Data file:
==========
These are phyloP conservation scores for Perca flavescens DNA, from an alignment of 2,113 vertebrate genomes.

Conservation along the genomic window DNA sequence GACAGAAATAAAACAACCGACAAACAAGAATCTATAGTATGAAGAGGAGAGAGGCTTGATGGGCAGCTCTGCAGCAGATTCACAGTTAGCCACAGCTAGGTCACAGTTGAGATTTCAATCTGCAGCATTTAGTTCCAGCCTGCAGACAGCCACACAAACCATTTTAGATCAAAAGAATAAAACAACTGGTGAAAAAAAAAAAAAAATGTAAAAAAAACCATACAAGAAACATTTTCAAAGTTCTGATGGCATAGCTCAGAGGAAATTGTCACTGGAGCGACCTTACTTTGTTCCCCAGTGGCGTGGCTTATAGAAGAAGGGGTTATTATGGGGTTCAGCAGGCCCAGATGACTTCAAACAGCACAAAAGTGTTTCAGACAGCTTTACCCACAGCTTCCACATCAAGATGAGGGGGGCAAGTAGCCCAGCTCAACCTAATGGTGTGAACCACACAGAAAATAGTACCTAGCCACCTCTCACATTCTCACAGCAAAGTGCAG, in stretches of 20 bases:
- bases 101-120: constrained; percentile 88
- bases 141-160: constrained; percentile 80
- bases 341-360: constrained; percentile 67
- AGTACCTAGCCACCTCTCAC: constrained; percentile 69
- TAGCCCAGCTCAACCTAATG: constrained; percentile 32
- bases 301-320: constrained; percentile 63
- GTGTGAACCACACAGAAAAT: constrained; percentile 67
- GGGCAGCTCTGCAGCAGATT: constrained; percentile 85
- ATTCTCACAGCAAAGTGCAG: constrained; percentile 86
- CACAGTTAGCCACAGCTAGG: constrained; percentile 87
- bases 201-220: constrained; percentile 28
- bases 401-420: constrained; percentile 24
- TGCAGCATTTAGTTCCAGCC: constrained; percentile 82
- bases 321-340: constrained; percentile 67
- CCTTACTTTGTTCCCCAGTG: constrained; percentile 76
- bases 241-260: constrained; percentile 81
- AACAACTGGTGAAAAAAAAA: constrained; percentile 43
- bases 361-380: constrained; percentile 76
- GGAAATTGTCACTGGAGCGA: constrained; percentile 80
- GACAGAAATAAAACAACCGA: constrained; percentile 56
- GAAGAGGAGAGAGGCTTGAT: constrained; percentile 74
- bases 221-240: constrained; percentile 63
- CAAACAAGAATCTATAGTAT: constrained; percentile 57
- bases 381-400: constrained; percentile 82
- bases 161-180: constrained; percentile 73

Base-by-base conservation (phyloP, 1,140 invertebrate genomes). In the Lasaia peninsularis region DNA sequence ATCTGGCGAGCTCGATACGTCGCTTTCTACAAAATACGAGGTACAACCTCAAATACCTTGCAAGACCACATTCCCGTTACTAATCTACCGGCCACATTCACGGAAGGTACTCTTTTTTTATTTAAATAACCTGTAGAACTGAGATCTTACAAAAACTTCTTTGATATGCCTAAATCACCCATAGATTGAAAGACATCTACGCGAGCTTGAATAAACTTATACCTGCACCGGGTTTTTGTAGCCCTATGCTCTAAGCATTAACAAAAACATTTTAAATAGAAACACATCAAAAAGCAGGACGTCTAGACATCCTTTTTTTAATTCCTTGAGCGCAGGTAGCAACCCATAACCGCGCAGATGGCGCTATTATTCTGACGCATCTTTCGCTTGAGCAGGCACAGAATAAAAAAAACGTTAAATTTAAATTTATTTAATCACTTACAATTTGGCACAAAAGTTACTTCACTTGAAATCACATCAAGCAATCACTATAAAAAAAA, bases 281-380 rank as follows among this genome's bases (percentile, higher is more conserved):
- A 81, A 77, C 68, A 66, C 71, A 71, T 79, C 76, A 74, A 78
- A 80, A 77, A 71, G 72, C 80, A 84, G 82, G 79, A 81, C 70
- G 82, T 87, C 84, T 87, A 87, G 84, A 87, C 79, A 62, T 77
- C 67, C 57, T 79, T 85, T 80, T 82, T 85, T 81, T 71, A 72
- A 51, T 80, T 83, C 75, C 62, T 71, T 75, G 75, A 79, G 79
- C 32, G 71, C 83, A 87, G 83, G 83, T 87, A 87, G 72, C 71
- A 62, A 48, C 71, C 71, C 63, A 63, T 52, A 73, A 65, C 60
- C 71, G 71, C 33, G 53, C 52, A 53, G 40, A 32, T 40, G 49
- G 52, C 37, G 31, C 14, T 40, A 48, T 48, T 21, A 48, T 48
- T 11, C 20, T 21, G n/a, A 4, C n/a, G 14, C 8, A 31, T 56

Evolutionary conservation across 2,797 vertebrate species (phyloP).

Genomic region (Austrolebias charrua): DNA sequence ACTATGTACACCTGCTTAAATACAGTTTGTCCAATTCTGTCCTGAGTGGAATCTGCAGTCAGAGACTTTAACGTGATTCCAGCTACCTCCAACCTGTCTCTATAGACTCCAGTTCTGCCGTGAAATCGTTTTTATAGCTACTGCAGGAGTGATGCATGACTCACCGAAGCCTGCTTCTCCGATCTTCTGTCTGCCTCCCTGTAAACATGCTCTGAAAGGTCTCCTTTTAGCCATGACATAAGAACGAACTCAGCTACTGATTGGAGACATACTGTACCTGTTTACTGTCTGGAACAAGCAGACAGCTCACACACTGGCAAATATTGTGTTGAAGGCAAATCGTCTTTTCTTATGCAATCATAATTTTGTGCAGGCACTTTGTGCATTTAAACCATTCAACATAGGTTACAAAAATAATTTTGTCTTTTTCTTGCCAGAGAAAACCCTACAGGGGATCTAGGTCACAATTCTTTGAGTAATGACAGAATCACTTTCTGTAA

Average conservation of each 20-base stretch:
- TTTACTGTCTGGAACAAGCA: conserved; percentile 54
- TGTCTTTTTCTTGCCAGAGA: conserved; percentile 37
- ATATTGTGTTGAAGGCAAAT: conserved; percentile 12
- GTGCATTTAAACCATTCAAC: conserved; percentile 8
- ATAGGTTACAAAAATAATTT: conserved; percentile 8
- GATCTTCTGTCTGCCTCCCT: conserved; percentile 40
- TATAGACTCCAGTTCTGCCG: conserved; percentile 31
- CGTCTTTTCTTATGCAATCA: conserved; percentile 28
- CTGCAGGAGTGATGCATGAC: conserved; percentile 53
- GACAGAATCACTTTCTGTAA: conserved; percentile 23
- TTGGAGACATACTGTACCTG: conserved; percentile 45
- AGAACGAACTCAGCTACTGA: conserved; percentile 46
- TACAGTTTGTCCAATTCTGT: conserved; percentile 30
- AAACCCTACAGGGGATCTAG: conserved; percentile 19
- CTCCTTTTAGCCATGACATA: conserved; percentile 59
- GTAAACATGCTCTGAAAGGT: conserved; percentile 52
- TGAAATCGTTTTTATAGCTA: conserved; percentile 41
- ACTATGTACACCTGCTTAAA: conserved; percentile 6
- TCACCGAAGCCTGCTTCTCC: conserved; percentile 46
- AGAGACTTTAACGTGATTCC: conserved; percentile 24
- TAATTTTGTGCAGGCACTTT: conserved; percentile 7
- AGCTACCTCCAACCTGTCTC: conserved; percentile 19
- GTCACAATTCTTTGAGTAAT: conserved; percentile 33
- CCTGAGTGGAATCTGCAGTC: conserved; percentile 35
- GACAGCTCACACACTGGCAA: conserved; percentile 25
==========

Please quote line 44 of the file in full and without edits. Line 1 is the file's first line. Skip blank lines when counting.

- ATATTGTGTTGAAGGCAAAT: conserved; percentile 12